Edit: By setting max_print_line much smaller than error_line, we can even have (what are supposed to be) pairs of error lines occupying nine physical lines:

% Quotes from DEK
\def\email{Email is a wonderful thing for people whose role in life is to be on top of things. But not for me; my role is to be on the bottom of things. What I do takes long hours of studying and uninterruptible concentration. I try to learn\theory certain areas of computer science exhaustively; then I try to digest that knowledge into a form that is accessible to people who don't have time for such study.}
\def\theory{If you find that you're spending almost all your time on theory, start turning some attention to practical things; it will improve your theories. If you find that you're spending almost all your time on practice, start turning\lp some attention to theoretical things; it will improve your practice.}
\def\lp{Let us change our traditional attitude to the construction of programs: Instead of imagining that our main task is to instruct a computer what to do, let us concentrate rather on explaining to human beings what we want a comput\err to do. The practitioner....}

\email

\bye

Run with

max_print_line=60 half_error_line=238 error_line=254 tex err.tex

to get:

This is TeX, Version 3.14159265 (TeX Live 2019/Debian) (preloaded format=tex)
(./err.tex
! Undefined control sequence.
\lp ->Let us change our traditional attitude to the construc
tion of programs: Instead of imagining that our main task is
 to instruct a computer what to do, let us concentrate rathe
r on explaining to human beings what we want a comput\err 



                                                          to
 do. The pr...
\theory ...you find that you're spending almost all your tim
e on theory, start turning some attention to practical thing
s; it will improve your theories. If you find that you're sp
ending almost all your time on practice, start turning\lp 



                                                          so
me attentio...
\email ... wonderful thing for people whose role in life is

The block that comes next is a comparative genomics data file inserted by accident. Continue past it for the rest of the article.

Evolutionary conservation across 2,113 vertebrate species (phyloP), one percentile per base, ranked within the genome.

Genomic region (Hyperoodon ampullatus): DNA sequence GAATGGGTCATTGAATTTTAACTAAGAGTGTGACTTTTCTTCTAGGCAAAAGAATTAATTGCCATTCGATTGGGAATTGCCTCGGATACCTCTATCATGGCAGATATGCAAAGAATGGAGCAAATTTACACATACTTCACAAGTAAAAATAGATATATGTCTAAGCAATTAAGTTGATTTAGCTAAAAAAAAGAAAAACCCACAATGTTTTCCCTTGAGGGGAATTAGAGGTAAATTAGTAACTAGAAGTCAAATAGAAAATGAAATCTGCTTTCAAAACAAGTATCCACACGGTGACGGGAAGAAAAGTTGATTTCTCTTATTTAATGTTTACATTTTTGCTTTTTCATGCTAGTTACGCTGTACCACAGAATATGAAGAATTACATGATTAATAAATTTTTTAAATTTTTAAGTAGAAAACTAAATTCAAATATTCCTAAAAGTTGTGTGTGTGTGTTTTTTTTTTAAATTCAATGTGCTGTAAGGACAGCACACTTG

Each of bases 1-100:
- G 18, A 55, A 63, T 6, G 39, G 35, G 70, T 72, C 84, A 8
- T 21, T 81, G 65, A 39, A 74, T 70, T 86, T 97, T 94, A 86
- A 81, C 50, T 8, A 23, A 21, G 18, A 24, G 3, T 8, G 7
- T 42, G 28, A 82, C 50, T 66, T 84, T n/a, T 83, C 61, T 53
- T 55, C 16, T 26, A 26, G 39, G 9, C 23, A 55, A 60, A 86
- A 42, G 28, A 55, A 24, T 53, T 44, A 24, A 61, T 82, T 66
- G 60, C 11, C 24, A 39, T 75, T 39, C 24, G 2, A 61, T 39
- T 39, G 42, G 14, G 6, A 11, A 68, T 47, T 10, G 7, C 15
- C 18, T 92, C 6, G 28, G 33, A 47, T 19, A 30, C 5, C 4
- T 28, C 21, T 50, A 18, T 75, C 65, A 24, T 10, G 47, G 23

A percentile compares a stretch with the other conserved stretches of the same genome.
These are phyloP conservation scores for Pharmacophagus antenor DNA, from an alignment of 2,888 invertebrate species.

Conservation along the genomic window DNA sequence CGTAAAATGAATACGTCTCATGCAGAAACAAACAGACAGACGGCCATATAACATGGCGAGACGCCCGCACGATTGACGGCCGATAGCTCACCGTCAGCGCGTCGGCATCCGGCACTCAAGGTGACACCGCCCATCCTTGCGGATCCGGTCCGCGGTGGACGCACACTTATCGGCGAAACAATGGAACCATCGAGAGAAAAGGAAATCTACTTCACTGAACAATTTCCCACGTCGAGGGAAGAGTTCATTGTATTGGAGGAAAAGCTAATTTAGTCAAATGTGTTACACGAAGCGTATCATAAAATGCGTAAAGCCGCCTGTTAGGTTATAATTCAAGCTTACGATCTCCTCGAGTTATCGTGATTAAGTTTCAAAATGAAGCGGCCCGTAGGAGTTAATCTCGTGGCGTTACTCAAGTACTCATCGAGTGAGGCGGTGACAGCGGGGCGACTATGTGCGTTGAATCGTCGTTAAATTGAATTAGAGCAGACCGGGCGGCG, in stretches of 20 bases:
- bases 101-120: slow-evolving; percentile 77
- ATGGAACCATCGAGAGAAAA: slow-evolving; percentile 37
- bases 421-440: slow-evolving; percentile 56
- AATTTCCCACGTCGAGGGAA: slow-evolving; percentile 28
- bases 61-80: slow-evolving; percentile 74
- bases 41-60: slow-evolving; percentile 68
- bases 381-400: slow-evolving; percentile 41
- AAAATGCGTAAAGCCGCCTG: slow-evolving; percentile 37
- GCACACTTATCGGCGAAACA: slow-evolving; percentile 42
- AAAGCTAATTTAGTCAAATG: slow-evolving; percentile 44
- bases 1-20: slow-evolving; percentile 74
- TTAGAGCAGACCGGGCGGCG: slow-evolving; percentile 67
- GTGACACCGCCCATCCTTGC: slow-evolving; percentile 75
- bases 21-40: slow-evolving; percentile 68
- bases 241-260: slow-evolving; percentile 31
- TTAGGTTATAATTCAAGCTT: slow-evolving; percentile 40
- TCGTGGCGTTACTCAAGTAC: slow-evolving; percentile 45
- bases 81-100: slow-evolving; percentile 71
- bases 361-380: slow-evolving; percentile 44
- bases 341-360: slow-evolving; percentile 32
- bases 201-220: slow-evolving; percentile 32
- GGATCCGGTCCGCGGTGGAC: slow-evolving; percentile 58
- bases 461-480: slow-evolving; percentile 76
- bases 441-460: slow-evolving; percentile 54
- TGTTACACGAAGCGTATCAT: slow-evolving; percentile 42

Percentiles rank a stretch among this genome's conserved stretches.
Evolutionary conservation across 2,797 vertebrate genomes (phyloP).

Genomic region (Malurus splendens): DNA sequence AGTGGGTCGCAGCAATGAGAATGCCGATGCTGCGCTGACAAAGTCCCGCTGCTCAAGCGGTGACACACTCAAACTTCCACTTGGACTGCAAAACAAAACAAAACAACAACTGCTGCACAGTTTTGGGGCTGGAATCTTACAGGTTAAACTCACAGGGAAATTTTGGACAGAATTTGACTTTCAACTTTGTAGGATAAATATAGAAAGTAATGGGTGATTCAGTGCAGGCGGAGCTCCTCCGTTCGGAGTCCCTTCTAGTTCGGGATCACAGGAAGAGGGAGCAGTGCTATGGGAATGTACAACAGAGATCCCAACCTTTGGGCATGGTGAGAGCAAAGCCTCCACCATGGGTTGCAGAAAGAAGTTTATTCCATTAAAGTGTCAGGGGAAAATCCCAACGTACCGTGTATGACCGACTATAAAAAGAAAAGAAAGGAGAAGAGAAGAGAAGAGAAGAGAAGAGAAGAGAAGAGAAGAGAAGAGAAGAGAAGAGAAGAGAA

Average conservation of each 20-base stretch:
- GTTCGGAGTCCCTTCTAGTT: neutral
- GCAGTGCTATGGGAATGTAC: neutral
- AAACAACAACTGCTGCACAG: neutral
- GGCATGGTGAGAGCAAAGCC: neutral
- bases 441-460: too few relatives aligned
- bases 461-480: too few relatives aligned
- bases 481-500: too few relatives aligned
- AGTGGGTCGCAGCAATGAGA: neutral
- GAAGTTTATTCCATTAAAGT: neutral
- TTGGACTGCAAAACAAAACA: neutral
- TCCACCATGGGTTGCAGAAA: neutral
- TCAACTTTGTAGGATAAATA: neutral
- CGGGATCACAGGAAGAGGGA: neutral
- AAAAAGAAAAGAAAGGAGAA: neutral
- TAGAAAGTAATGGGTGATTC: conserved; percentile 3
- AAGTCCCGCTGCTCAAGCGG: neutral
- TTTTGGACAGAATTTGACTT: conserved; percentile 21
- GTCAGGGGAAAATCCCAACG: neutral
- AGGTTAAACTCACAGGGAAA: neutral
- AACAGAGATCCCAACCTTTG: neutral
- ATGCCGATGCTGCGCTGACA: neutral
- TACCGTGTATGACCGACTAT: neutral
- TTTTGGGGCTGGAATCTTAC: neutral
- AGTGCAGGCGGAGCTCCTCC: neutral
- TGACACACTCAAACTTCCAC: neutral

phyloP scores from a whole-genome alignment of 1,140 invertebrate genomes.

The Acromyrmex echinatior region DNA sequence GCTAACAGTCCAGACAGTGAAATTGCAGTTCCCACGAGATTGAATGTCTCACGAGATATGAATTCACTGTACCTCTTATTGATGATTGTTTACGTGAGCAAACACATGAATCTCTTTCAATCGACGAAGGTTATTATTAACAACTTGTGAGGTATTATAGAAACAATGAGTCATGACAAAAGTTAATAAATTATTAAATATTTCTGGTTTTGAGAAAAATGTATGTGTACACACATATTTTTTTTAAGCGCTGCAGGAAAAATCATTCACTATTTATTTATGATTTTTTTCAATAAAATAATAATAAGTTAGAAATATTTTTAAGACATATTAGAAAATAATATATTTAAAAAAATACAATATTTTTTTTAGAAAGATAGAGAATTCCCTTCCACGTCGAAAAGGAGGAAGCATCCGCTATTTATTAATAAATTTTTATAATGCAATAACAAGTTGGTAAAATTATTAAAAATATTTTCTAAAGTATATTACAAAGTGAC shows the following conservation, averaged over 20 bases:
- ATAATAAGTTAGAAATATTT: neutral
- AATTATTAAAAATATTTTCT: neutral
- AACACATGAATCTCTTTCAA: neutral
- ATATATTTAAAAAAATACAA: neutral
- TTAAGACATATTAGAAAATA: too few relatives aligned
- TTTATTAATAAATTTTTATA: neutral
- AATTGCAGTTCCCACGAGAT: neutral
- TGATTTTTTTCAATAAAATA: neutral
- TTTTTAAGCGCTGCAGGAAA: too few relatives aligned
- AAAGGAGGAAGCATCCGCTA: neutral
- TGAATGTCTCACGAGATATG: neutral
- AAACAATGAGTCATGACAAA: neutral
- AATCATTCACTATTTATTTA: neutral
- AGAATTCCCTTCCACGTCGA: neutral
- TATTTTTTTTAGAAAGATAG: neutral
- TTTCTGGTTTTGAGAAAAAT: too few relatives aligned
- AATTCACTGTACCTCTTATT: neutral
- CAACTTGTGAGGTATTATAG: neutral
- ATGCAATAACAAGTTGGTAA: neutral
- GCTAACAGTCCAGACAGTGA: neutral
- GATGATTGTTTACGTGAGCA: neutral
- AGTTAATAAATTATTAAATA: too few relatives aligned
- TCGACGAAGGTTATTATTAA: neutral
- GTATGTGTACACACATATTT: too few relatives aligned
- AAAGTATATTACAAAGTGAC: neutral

to be on top of things. But not for me; my role is to be on 
the bottom of things. What I do takes long hours of studying
 and uninterruptible concentration. I try to learn\theory 



                                                          ce
rtain areas...
l.5 \email

? x
No pages of output.
|improve this answer|||||
  • Interestingly, half_error_line is checked against error_line in @<Check the ``constant'' values for consistency@>=. – Igor Liferenko Jan 28 at 8:27
  • Maybe this should be reported to DEK for consideration? – Igor Liferenko Jan 28 at 8:37
  • @IgorLiferenko It could be reported, but this seems like such a basic thing and I imagine should have been used by so many people that this is probably either well-known and/or impossible to change. But yeah doesn't hurt to report, might be good to "get a ruling" / some words anyway. :-) – ShreevatsaR Jan 28 at 13:44
  • About "where is this documented": the TL guide and the web2c manual (tug.org/texinfohtml/web2c.html#Runtime-options) both mention that parameters can be overridden in texmf.cnf. (The text is essentially the same in both.) I did not mention max_print_line etc. specifically, just a couple of the memory parameters that, in the past, people might actually have wanted to adjust. I didn't and don't want to list every single parameter, since there are 40+ and it would be painful. Anyone who is interested enough can read texmf.cnf, as the text points out. – Karl Berry Jan 28 at 23:26
  • @KarlBerry Ah cool, thanks. I had a vague (evidently incorrect) memory of having read it in documentation somewhere at some point, and was struggling quite a bit to find that page again, and wondering if it went offline (along with the old site at tex.loria.fr say) or I was just poor at searching. :-) Now I guess that maybe what I had read was the texmf.cnf file itself. Thanks for clarifying, that makes sense. – ShreevatsaR Jan 29 at 0:06